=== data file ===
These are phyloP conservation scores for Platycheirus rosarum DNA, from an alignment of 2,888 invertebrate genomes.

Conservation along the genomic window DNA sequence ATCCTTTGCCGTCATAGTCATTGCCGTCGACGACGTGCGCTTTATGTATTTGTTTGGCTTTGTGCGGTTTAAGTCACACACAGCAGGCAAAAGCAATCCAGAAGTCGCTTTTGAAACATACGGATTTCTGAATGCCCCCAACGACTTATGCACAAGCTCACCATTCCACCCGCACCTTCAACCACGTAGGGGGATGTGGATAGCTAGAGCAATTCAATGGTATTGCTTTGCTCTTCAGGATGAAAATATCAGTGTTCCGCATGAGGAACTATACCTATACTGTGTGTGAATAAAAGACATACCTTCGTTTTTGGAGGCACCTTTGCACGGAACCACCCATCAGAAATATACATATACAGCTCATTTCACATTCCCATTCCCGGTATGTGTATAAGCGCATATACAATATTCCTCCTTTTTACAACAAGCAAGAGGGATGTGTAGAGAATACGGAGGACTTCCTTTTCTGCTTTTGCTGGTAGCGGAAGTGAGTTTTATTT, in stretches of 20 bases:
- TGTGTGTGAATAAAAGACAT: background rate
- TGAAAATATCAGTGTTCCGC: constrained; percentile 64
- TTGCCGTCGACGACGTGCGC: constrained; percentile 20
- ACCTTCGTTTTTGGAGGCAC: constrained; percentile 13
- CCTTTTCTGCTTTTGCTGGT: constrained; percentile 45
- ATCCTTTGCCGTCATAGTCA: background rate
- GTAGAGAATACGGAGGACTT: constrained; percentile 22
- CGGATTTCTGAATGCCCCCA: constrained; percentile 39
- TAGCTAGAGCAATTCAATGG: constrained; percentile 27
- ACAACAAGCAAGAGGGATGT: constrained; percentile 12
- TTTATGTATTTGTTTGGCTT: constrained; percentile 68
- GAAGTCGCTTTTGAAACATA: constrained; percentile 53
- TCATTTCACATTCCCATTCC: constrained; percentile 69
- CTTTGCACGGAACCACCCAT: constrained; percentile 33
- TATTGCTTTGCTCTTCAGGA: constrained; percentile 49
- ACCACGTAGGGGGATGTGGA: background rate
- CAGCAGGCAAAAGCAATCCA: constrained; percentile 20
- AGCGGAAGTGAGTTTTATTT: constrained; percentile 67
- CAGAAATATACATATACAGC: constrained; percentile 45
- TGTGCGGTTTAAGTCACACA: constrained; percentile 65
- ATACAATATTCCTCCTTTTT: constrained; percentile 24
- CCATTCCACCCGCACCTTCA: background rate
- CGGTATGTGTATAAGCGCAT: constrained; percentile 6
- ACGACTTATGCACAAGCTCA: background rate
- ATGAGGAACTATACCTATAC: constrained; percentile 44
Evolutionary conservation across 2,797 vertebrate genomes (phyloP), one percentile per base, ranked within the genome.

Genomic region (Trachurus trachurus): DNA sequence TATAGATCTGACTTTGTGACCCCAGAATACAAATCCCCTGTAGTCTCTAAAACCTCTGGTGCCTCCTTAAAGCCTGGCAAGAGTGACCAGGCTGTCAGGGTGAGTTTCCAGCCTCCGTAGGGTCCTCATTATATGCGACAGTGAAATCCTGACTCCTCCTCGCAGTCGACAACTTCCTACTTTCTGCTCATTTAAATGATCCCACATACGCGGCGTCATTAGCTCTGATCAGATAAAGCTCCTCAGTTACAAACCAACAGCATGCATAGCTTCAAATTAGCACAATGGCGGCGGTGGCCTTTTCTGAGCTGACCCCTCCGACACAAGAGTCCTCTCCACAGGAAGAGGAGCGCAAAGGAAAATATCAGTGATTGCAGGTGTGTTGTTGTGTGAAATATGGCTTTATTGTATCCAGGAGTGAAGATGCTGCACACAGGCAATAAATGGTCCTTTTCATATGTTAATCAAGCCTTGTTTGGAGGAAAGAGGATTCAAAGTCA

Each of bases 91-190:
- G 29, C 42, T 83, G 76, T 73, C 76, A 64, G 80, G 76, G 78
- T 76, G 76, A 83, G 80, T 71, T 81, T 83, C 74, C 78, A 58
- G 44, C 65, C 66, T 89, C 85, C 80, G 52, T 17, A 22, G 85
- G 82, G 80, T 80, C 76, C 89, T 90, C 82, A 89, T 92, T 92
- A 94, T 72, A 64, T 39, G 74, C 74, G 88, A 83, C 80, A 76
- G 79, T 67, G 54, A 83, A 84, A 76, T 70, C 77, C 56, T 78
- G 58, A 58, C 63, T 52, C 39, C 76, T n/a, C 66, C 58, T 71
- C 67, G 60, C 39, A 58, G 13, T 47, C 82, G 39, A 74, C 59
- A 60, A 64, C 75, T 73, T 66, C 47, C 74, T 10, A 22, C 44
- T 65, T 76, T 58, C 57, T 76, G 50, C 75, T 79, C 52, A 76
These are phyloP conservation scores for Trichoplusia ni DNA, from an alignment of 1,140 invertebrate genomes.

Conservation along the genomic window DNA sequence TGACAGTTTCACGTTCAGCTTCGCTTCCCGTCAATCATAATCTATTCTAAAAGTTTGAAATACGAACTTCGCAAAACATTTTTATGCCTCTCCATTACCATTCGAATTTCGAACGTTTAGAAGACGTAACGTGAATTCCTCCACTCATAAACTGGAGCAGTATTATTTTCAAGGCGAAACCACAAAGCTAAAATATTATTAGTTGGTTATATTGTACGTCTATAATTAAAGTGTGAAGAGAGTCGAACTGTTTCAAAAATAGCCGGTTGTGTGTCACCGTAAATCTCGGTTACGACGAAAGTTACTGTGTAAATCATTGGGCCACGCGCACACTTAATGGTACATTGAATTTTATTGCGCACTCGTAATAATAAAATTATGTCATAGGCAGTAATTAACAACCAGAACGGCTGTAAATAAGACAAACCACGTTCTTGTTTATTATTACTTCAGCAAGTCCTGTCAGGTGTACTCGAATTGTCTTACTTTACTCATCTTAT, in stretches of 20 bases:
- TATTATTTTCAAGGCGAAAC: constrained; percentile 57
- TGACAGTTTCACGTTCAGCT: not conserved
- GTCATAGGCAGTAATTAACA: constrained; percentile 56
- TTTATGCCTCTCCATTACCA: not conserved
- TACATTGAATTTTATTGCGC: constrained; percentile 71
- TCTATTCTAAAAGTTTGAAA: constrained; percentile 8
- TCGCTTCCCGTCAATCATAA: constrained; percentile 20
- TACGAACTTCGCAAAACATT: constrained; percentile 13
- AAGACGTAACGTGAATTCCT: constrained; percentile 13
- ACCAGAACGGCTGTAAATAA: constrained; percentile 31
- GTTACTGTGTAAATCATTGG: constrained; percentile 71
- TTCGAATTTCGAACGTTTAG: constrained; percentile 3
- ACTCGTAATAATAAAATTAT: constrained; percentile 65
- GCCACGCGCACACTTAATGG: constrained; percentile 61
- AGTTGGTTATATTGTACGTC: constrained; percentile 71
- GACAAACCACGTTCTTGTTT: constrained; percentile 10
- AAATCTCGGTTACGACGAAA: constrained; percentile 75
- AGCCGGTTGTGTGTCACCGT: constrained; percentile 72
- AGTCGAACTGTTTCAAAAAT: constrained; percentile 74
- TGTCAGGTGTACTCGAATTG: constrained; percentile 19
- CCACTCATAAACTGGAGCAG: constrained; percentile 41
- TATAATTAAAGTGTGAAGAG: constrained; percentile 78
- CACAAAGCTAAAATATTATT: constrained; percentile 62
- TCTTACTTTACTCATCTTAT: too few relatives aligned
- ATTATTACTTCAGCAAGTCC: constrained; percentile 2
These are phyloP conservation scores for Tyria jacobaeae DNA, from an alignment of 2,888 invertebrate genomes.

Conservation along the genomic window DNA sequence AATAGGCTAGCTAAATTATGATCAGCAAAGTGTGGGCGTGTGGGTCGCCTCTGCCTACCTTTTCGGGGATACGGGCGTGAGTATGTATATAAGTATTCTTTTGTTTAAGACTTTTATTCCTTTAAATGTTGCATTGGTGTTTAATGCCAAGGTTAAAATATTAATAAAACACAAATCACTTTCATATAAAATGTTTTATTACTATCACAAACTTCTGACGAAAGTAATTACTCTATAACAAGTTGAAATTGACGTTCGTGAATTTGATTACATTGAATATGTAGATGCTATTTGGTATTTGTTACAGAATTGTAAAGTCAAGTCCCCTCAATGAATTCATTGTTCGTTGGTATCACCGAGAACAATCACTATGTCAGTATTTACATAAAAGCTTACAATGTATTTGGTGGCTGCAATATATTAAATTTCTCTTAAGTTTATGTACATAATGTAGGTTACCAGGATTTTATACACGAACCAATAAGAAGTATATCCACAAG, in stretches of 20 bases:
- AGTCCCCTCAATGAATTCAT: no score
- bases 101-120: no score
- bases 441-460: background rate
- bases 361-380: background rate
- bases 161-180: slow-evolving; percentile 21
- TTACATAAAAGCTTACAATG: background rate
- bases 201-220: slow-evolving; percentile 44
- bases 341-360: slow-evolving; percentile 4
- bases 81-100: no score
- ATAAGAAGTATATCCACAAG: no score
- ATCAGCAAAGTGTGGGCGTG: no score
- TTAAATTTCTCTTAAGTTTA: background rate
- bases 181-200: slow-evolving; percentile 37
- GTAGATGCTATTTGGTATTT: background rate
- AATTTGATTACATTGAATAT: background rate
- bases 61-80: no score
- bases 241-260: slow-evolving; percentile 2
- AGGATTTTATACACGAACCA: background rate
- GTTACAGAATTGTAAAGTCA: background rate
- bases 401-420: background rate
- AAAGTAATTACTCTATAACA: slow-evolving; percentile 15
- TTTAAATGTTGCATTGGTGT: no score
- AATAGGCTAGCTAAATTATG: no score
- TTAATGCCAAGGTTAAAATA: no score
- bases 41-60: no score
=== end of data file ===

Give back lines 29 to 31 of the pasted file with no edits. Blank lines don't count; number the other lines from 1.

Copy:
Genomic region (Trachurus trachurus): DNA sequence TATAGATCTGACTTTGTGACCCCAGAATACAAATCCCCTGTAGTCTCTAAAACCTCTGGTGCCTCCTTAAAGCCTGGCAAGAGTGACCAGGCTGTCAGGGTGAGTTTCCAGCCTCCGTAGGGTCCTCATTATATGCGACAGTGAAATCCTGACTCCTCCTCGCAGTCGACAACTTCCTACTTTCTGCTCATTTAAATGATCCCACATACGCGGCGTCATTAGCTCTGATCAGATAAAGCTCCTCAGTTACAAACCAACAGCATGCATAGCTTCAAATTAGCACAATGGCGGCGGTGGCCTTTTCTGAGCTGACCCCTCCGACACAAGAGTCCTCTCCACAGGAAGAGGAGCGCAAAGGAAAATATCAGTGATTGCAGGTGTGTTGTTGTGTGAAATATGGCTTTATTGTATCCAGGAGTGAAGATGCTGCACACAGGCAATAAATGGTCCTTTTCATATGTTAATCAAGCCTTGTTTGGAGGAAAGAGGATTCAAAGTCA

Each of bases 91-190:
- G 29, C 42, T 83, G 76, T 73, C 76, A 64, G 80, G 76, G 78